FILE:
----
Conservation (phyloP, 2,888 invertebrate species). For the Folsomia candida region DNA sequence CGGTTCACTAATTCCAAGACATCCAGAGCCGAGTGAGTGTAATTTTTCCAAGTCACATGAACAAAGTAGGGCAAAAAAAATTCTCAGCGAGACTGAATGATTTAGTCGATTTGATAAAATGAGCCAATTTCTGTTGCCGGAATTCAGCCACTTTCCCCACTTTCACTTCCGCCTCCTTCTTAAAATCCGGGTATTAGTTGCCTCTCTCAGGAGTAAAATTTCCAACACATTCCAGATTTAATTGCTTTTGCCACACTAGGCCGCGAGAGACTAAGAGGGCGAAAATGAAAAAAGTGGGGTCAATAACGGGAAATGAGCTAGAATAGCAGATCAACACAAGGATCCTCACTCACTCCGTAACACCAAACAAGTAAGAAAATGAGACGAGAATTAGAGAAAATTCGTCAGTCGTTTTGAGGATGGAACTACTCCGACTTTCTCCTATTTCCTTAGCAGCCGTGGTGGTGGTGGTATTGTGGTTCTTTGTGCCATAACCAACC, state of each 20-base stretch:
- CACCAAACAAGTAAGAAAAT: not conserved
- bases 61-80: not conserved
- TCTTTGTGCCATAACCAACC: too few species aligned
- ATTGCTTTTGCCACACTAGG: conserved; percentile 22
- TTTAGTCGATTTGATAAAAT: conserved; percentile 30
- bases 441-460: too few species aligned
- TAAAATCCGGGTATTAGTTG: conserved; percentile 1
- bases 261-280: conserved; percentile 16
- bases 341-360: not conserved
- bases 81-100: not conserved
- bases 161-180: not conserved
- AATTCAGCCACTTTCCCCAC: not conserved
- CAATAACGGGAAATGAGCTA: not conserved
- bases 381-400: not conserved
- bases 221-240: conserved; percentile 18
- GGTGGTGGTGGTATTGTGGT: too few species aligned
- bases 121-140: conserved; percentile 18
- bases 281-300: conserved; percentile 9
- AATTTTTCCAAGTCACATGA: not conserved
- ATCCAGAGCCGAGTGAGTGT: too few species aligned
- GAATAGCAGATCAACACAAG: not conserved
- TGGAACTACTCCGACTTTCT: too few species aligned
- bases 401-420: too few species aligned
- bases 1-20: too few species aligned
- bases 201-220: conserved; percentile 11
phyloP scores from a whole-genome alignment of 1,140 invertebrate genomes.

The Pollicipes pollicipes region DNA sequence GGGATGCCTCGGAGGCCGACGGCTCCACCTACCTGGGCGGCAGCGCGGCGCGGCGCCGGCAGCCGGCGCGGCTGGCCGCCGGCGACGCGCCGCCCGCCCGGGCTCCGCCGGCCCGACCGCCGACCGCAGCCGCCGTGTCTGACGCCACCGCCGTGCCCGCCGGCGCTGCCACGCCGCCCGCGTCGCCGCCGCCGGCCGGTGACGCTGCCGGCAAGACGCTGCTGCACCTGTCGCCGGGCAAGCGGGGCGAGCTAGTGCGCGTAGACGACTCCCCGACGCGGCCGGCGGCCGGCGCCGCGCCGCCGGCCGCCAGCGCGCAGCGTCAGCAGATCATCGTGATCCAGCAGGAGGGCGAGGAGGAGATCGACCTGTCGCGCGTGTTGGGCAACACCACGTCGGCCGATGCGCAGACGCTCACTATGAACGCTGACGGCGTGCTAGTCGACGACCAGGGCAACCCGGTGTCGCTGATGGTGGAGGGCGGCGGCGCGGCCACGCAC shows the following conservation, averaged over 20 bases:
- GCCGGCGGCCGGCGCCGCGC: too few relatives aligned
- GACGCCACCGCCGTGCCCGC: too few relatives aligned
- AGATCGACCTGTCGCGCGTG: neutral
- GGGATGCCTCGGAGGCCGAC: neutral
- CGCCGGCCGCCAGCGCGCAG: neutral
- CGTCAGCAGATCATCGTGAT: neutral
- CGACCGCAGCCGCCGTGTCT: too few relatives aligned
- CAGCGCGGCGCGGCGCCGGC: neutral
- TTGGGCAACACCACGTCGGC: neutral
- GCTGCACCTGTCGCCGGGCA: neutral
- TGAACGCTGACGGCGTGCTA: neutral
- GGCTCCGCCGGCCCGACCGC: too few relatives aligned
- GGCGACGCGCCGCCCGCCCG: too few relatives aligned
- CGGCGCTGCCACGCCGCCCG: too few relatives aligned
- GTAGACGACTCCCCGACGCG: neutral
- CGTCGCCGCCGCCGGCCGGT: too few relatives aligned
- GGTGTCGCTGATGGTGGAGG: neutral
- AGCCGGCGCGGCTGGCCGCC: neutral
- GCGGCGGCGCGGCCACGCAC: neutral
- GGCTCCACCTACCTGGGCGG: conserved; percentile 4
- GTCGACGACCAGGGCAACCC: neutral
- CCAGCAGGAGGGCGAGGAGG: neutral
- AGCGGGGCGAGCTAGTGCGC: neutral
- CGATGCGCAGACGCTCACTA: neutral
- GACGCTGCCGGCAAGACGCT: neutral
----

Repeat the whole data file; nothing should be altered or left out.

Conservation (phyloP, 2,888 invertebrate species). For the Folsomia candida region DNA sequence CGGTTCACTAATTCCAAGACATCCAGAGCCGAGTGAGTGTAATTTTTCCAAGTCACATGAACAAAGTAGGGCAAAAAAAATTCTCAGCGAGACTGAATGATTTAGTCGATTTGATAAAATGAGCCAATTTCTGTTGCCGGAATTCAGCCACTTTCCCCACTTTCACTTCCGCCTCCTTCTTAAAATCCGGGTATTAGTTGCCTCTCTCAGGAGTAAAATTTCCAACACATTCCAGATTTAATTGCTTTTGCCACACTAGGCCGCGAGAGACTAAGAGGGCGAAAATGAAAAAAGTGGGGTCAATAACGGGAAATGAGCTAGAATAGCAGATCAACACAAGGATCCTCACTCACTCCGTAACACCAAACAAGTAAGAAAATGAGACGAGAATTAGAGAAAATTCGTCAGTCGTTTTGAGGATGGAACTACTCCGACTTTCTCCTATTTCCTTAGCAGCCGTGGTGGTGGTGGTATTGTGGTTCTTTGTGCCATAACCAACC, state of each 20-base stretch:
- CACCAAACAAGTAAGAAAAT: not conserved
- bases 61-80: not conserved
- TCTTTGTGCCATAACCAACC: too few species aligned
- ATTGCTTTTGCCACACTAGG: conserved; percentile 22
- TTTAGTCGATTTGATAAAAT: conserved; percentile 30
- bases 441-460: too few species aligned
- TAAAATCCGGGTATTAGTTG: conserved; percentile 1
- bases 261-280: conserved; percentile 16
- bases 341-360: not conserved
- bases 81-100: not conserved
- bases 161-180: not conserved
- AATTCAGCCACTTTCCCCAC: not conserved
- CAATAACGGGAAATGAGCTA: not conserved
- bases 381-400: not conserved
- bases 221-240: conserved; percentile 18
- GGTGGTGGTGGTATTGTGGT: too few species aligned
- bases 121-140: conserved; percentile 18
- bases 281-300: conserved; percentile 9
- AATTTTTCCAAGTCACATGA: not conserved
- ATCCAGAGCCGAGTGAGTGT: too few species aligned
- GAATAGCAGATCAACACAAG: not conserved
- TGGAACTACTCCGACTTTCT: too few species aligned
- bases 401-420: too few species aligned
- bases 1-20: too few species aligned
- bases 201-220: conserved; percentile 11
phyloP scores from a whole-genome alignment of 1,140 invertebrate genomes.

The Pollicipes pollicipes region DNA sequence GGGATGCCTCGGAGGCCGACGGCTCCACCTACCTGGGCGGCAGCGCGGCGCGGCGCCGGCAGCCGGCGCGGCTGGCCGCCGGCGACGCGCCGCCCGCCCGGGCTCCGCCGGCCCGACCGCCGACCGCAGCCGCCGTGTCTGACGCCACCGCCGTGCCCGCCGGCGCTGCCACGCCGCCCGCGTCGCCGCCGCCGGCCGGTGACGCTGCCGGCAAGACGCTGCTGCACCTGTCGCCGGGCAAGCGGGGCGAGCTAGTGCGCGTAGACGACTCCCCGACGCGGCCGGCGGCCGGCGCCGCGCCGCCGGCCGCCAGCGCGCAGCGTCAGCAGATCATCGTGATCCAGCAGGAGGGCGAGGAGGAGATCGACCTGTCGCGCGTGTTGGGCAACACCACGTCGGCCGATGCGCAGACGCTCACTATGAACGCTGACGGCGTGCTAGTCGACGACCAGGGCAACCCGGTGTCGCTGATGGTGGAGGGCGGCGGCGCGGCCACGCAC shows the following conservation, averaged over 20 bases:
- GCCGGCGGCCGGCGCCGCGC: too few relatives aligned
- GACGCCACCGCCGTGCCCGC: too few relatives aligned
- AGATCGACCTGTCGCGCGTG: neutral
- GGGATGCCTCGGAGGCCGAC: neutral
- CGCCGGCCGCCAGCGCGCAG: neutral
- CGTCAGCAGATCATCGTGAT: neutral
- CGACCGCAGCCGCCGTGTCT: too few relatives aligned
- CAGCGCGGCGCGGCGCCGGC: neutral
- TTGGGCAACACCACGTCGGC: neutral
- GCTGCACCTGTCGCCGGGCA: neutral
- TGAACGCTGACGGCGTGCTA: neutral
- GGCTCCGCCGGCCCGACCGC: too few relatives aligned
- GGCGACGCGCCGCCCGCCCG: too few relatives aligned
- CGGCGCTGCCACGCCGCCCG: too few relatives aligned
- GTAGACGACTCCCCGACGCG: neutral
- CGTCGCCGCCGCCGGCCGGT: too few relatives aligned
- GGTGTCGCTGATGGTGGAGG: neutral
- AGCCGGCGCGGCTGGCCGCC: neutral
- GCGGCGGCGCGGCCACGCAC: neutral
- GGCTCCACCTACCTGGGCGG: conserved; percentile 4
- GTCGACGACCAGGGCAACCC: neutral
- CCAGCAGGAGGGCGAGGAGG: neutral
- AGCGGGGCGAGCTAGTGCGC: neutral
- CGATGCGCAGACGCTCACTA: neutral
- GACGCTGCCGGCAAGACGCT: neutral